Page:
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Maryland Court of Appeals Finds that a Bank, acting as a Trustee, could Hold Disbursement of Trust Funds Contingent upon its Beneficiaries Signing a Broad Liability Release and Indemnification Agreement
Hastings v. PNC Bank, NA
In Hastings v. PNC Bank, NA, the Maryland Court of Appeals found that a bank, acting as a trustee, neither (1) impermissibly put its own interests above that of the beneficiaries of a testamentary trust when requiring them to sign a broad liability release and indemnification form; nor (2) improperly calculated the appropriate inheritance tax owed on the trust by using the trust’s fair market value, rather than its remaining principal. Writing the majority opinion of the court, Judge Mary Ellen Barbera affirmed the Court of Special Appeals’ decision in favor of the trustee. Judge Sally Adkins dissented, and was joined by Chief Judge Bell and Judge Greene. Judge Adkins argued that the trustee’s broad liability and indemnification form offered the trustee materially different protection than it would otherwise be able to obtain from a court order, and was therefore improper.
In 1995, Marion W. Bevard executed a will that provided for the establishment of a trust, and appointed the Mercantile Safe Deposit and Trust Company (“Mercantile”) as trustee. Under the terms of the will, Marion’s sister, Rebecca Bevard was to be granted one share of the trust for the duration of her life, with a remainder interest created for Robert B. Kirkwood. Mr. Kirkwood died before Ms. Bevard, passing his remainder interest to his four (4) children: Barbara Hastings, R. Cort Kirkwood, Ann K. Robinson, and Robert Garth Kirkwood.
As collateral heirs to the trust, Robert’s children were obligated to pay a ten percent (10%) inheritance tax on their interests. PNC Bank (“PNC”), as Mercantile’s successor trustee filed an application to fix the inheritance tax with the Baltimore County Register of Wills. Before calculating the tax on the trust, PNC subtracted a one-half percent final distribution commission and a trustee fee from the trust’s fair market value. PNC applied the inheritance tax to the remaining amount, and tendered a check totaling $25,963.35 to the Register of Wills.
After paying the tax, PNC sent Robert and each of his children a Waiver, Receipt, Release and Indemnification Agreement (“Release Agreement”). The Release Agreement requested that the beneficiaries approve of the manner in which PNC administered the trust before disbursing the trust’s funds, and included a liability release stating:
Hastings v. PNC Bank, NA, No. 109, slip op. at 6 (Md. Sept. 27, 2012). The beneficiaries launched two major objections: (1) that PNC’s liability release was too broad, and (2) that PNC misinterpreted the Tax-General Code Article in calculating its commission and the inheritance tax owed. In response, PNC released a partial distribution of the trust’s assets, retaining the remaining funds until the beneficiaries signed their Release Agreements.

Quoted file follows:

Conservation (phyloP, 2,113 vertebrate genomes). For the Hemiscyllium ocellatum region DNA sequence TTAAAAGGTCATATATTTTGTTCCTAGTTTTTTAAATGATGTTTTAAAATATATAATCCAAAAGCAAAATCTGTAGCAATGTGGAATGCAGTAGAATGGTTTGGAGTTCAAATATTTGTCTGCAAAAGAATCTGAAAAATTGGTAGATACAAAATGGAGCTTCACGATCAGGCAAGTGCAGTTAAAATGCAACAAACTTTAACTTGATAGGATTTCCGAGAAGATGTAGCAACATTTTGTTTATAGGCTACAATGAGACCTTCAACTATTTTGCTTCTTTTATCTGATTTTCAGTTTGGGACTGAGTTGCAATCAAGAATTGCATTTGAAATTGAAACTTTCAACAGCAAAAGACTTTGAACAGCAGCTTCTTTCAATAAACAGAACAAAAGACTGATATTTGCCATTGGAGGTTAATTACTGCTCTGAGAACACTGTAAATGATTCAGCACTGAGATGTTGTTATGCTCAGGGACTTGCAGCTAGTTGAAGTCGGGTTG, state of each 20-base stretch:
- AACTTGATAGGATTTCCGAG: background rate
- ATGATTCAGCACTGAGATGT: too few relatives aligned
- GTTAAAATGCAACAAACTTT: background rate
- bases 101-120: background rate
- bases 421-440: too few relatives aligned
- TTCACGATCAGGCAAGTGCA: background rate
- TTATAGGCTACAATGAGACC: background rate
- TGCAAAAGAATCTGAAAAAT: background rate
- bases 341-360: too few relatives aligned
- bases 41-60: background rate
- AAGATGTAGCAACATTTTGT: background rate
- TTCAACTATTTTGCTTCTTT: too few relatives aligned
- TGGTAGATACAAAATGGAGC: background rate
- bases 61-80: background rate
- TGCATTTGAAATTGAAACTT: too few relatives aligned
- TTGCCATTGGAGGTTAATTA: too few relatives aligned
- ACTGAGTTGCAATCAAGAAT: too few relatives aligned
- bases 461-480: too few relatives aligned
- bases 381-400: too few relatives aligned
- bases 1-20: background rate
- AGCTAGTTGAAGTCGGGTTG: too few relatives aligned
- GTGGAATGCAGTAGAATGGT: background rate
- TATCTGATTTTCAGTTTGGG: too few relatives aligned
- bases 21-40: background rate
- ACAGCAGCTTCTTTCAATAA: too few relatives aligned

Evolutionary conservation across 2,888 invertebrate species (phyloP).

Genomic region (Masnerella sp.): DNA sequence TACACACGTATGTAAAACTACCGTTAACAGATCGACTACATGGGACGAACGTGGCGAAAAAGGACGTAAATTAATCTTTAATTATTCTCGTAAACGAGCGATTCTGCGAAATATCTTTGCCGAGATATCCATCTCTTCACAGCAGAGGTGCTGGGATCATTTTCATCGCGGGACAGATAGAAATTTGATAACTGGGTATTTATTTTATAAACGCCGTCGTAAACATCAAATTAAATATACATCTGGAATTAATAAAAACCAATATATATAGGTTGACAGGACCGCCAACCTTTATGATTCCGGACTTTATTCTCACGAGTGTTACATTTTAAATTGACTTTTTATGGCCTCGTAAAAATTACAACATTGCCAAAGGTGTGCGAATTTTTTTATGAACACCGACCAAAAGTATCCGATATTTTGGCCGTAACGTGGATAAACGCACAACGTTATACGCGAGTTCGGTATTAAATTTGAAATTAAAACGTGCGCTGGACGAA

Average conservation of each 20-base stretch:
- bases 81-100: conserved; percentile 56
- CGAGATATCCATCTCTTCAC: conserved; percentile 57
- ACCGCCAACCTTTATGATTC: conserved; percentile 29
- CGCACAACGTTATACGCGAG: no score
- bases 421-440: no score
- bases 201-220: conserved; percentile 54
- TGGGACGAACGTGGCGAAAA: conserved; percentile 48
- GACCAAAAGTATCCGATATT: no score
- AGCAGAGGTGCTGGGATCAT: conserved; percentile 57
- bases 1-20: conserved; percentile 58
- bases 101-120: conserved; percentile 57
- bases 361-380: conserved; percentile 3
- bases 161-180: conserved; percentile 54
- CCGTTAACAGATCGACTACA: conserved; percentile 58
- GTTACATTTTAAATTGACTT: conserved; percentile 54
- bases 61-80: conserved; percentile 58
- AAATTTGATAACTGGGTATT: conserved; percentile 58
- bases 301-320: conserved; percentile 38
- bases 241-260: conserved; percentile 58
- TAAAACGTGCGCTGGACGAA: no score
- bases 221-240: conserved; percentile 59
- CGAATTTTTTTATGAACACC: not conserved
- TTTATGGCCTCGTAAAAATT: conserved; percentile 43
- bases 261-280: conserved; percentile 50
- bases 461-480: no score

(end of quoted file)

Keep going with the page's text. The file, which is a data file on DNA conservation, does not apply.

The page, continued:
Three (3) of Robert’s children— Barbara Hastings, R. Cort Kirkwood, and Ann K. Robinson (collectively, “Plaintiffs”)—filed a complaint seeking declaratory judgment in the Circuit Court for Baltimore County, alleging that PNC could not withhold the full amount of the trust contingent upon signing the Release Agreement. Plaintiffs also argued that PNC should have calculated the rate of tax based upon the principal of the trust, rather than its fair market value. Both PNC and Plaintiffs moved for summary judgment.
The Circuit Court for Baltimore County denied Plaintiffs’ motion, and entered judgment for PNC as to the issue of tax calculation. The court did not enter judgment as to the Release Agreement issue because it was unclear whether Plaintiffs lost income from the trust due to PNC's request. Plaintiffs appealed to the Court of Special Appeals, and renewed their motion for summary judgment as to the Release Agreement issue. The Court of Special Appeals affirmed the Circuit Court’s decision as to the issue of tax computation, and also entered judgment for PNC as to the Release Agreement issue.
The Court of Appeals affirmed the Court of Special Appeals’ decision. The court held that PNC’s Release Agreement was not so one-sided as to place the bank’s own interests above that of the beneficiaries. Observing that PNC was entitled to some measure of protection and indemnity, the court concluded that PNC’s request was neither barred by statute nor common law. Therefore, the court stated, “PNC’s request for execution of the release and indemnity clause was only that—a request for consent to take a certain course of action.” Id at 22. The court also concluded that PNC correctly included the income accrued on the assets of the trust in its tax computation. The court rejected Plaintiffs’ argument that the trust should have been valued at the remainder of Marion’s original contribution.
Writing in dissent, Judge Adkins disagreed that the Release Agreement was a permissible exercise of PNC’s authority as trustee. Rather, she stated that there was a material difference between the protections PNC received under the Release Agreement and that which would have been otherwise available under a court order. PNC failed to provide the beneficiaries with full information explaining their rights or consequences in signing the Release Agreement. Judge Adkins stated that “[the court] should not condone the practice of a bank's asking beneficiaries to provide the bank insurance against the bank's own blunders. “ Id. at 13.
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